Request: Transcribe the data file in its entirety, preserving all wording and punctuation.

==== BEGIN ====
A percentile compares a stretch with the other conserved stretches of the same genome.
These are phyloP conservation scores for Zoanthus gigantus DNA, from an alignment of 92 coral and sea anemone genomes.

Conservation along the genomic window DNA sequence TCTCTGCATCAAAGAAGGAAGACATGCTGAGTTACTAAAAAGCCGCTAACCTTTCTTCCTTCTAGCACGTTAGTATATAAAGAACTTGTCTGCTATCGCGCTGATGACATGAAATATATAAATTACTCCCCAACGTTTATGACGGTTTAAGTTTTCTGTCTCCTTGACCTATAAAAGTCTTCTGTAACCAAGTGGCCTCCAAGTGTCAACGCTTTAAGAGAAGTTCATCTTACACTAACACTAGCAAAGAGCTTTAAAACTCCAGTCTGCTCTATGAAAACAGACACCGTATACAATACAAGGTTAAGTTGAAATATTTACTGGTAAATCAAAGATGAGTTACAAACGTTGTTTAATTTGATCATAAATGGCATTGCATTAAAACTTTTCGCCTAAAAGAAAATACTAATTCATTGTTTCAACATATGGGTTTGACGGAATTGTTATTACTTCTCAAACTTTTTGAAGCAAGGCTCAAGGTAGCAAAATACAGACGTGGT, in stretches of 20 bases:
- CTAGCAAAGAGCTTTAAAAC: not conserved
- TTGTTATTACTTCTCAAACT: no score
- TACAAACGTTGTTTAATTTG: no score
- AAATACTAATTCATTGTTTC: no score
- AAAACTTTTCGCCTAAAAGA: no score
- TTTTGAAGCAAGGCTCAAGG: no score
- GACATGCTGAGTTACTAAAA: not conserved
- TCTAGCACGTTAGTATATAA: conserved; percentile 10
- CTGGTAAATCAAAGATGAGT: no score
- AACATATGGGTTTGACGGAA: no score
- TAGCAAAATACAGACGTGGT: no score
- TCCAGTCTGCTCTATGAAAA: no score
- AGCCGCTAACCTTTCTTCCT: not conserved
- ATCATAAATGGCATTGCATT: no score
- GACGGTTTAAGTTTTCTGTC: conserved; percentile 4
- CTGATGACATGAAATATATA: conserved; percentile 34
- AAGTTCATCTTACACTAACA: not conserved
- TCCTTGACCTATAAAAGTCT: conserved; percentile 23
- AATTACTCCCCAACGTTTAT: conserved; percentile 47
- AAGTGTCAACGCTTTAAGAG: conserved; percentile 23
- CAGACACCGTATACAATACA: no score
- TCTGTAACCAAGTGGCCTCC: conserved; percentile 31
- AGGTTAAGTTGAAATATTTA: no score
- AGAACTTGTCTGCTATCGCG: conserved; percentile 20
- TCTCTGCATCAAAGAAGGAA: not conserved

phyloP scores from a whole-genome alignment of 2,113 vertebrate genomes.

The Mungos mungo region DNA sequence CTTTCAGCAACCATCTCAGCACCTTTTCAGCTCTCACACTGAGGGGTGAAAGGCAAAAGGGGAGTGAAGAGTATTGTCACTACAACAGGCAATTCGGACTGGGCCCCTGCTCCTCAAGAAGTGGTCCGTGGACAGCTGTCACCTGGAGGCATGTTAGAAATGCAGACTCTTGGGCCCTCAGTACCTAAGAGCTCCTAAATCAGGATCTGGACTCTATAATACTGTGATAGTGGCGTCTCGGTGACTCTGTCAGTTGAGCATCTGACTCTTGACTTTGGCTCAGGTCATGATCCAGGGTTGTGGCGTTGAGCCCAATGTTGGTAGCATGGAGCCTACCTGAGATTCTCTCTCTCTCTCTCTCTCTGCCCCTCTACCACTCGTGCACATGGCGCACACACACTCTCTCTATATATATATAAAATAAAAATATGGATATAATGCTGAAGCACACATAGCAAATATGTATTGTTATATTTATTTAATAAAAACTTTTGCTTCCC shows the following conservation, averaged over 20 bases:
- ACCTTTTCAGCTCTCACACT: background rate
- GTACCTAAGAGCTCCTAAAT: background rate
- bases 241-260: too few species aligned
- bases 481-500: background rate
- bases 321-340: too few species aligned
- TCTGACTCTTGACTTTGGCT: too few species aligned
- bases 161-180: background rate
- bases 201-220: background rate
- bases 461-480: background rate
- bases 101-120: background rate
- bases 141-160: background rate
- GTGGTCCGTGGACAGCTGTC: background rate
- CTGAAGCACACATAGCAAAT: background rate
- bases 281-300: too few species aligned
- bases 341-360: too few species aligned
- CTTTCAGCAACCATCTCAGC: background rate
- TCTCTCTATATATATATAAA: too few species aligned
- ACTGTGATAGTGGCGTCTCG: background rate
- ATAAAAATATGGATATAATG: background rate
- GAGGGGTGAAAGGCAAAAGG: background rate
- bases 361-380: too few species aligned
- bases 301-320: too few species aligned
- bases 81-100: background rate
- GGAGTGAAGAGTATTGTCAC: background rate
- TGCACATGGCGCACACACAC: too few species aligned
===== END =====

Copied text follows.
A percentile compares a stretch with the other conserved stretches of the same genome.
These are phyloP conservation scores for Zoanthus gigantus DNA, from an alignment of 92 coral and sea anemone genomes.

Conservation along the genomic window DNA sequence TCTCTGCATCAAAGAAGGAAGACATGCTGAGTTACTAAAAAGCCGCTAACCTTTCTTCCTTCTAGCACGTTAGTATATAAAGAACTTGTCTGCTATCGCGCTGATGACATGAAATATATAAATTACTCCCCAACGTTTATGACGGTTTAAGTTTTCTGTCTCCTTGACCTATAAAAGTCTTCTGTAACCAAGTGGCCTCCAAGTGTCAACGCTTTAAGAGAAGTTCATCTTACACTAACACTAGCAAAGAGCTTTAAAACTCCAGTCTGCTCTATGAAAACAGACACCGTATACAATACAAGGTTAAGTTGAAATATTTACTGGTAAATCAAAGATGAGTTACAAACGTTGTTTAATTTGATCATAAATGGCATTGCATTAAAACTTTTCGCCTAAAAGAAAATACTAATTCATTGTTTCAACATATGGGTTTGACGGAATTGTTATTACTTCTCAAACTTTTTGAAGCAAGGCTCAAGGTAGCAAAATACAGACGTGGT, in stretches of 20 bases:
- CTAGCAAAGAGCTTTAAAAC: not conserved
- TTGTTATTACTTCTCAAACT: no score
- TACAAACGTTGTTTAATTTG: no score
- AAATACTAATTCATTGTTTC: no score
- AAAACTTTTCGCCTAAAAGA: no score
- TTTTGAAGCAAGGCTCAAGG: no score
- GACATGCTGAGTTACTAAAA: not conserved
- TCTAGCACGTTAGTATATAA: conserved; percentile 10
- CTGGTAAATCAAAGATGAGT: no score
- AACATATGGGTTTGACGGAA: no score
- TAGCAAAATACAGACGTGGT: no score
- TCCAGTCTGCTCTATGAAAA: no score
- AGCCGCTAACCTTTCTTCCT: not conserved
- ATCATAAATGGCATTGCATT: no score
- GACGGTTTAAGTTTTCTGTC: conserved; percentile 4
- CTGATGACATGAAATATATA: conserved; percentile 34
- AAGTTCATCTTACACTAACA: not conserved
- TCCTTGACCTATAAAAGTCT: conserved; percentile 23
- AATTACTCCCCAACGTTTAT: conserved; percentile 47
- AAGTGTCAACGCTTTAAGAG: conserved; percentile 23
- CAGACACCGTATACAATACA: no score
- TCTGTAACCAAGTGGCCTCC: conserved; percentile 31
- AGGTTAAGTTGAAATATTTA: no score
- AGAACTTGTCTGCTATCGCG: conserved; percentile 20
- TCTCTGCATCAAAGAAGGAA: not conserved

phyloP scores from a whole-genome alignment of 2,113 vertebrate genomes.

The Mungos mungo region DNA sequence CTTTCAGCAACCATCTCAGCACCTTTTCAGCTCTCACACTGAGGGGTGAAAGGCAAAAGGGGAGTGAAGAGTATTGTCACTACAACAGGCAATTCGGACTGGGCCCCTGCTCCTCAAGAAGTGGTCCGTGGACAGCTGTCACCTGGAGGCATGTTAGAAATGCAGACTCTTGGGCCCTCAGTACCTAAGAGCTCCTAAATCAGGATCTGGACTCTATAATACTGTGATAGTGGCGTCTCGGTGACTCTGTCAGTTGAGCATCTGACTCTTGACTTTGGCTCAGGTCATGATCCAGGGTTGTGGCGTTGAGCCCAATGTTGGTAGCATGGAGCCTACCTGAGATTCTCTCTCTCTCTCTCTCTCTGCCCCTCTACCACTCGTGCACATGGCGCACACACACTCTCTCTATATATATATAAAATAAAAATATGGATATAATGCTGAAGCACACATAGCAAATATGTATTGTTATATTTATTTAATAAAAACTTTTGCTTCCC shows the following conservation, averaged over 20 bases:
- ACCTTTTCAGCTCTCACACT: background rate
- GTACCTAAGAGCTCCTAAAT: background rate
- bases 241-260: too few species aligned
- bases 481-500: background rate
- bases 321-340: too few species aligned
- TCTGACTCTTGACTTTGGCT: too few species aligned
- bases 161-180: background rate
- bases 201-220: background rate
- bases 461-480: background rate
- bases 101-120: background rate
- bases 141-160: background rate
- GTGGTCCGTGGACAGCTGTC: background rate
- CTGAAGCACACATAGCAAAT: background rate
- bases 281-300: too few species aligned
- bases 341-360: too few species aligned
- CTTTCAGCAACCATCTCAGC: background rate
- TCTCTCTATATATATATAAA: too few species aligned
- ACTGTGATAGTGGCGTCTCG: background rate
- ATAAAAATATGGATATAATG: background rate
- GAGGGGTGAAAGGCAAAAGG: background rate
- bases 361-380: too few species aligned
- bases 301-320: too few species aligned
- bases 81-100: background rate
- GGAGTGAAGAGTATTGTCAC: background rate
- TGCACATGGCGCACACACAC: too few species aligned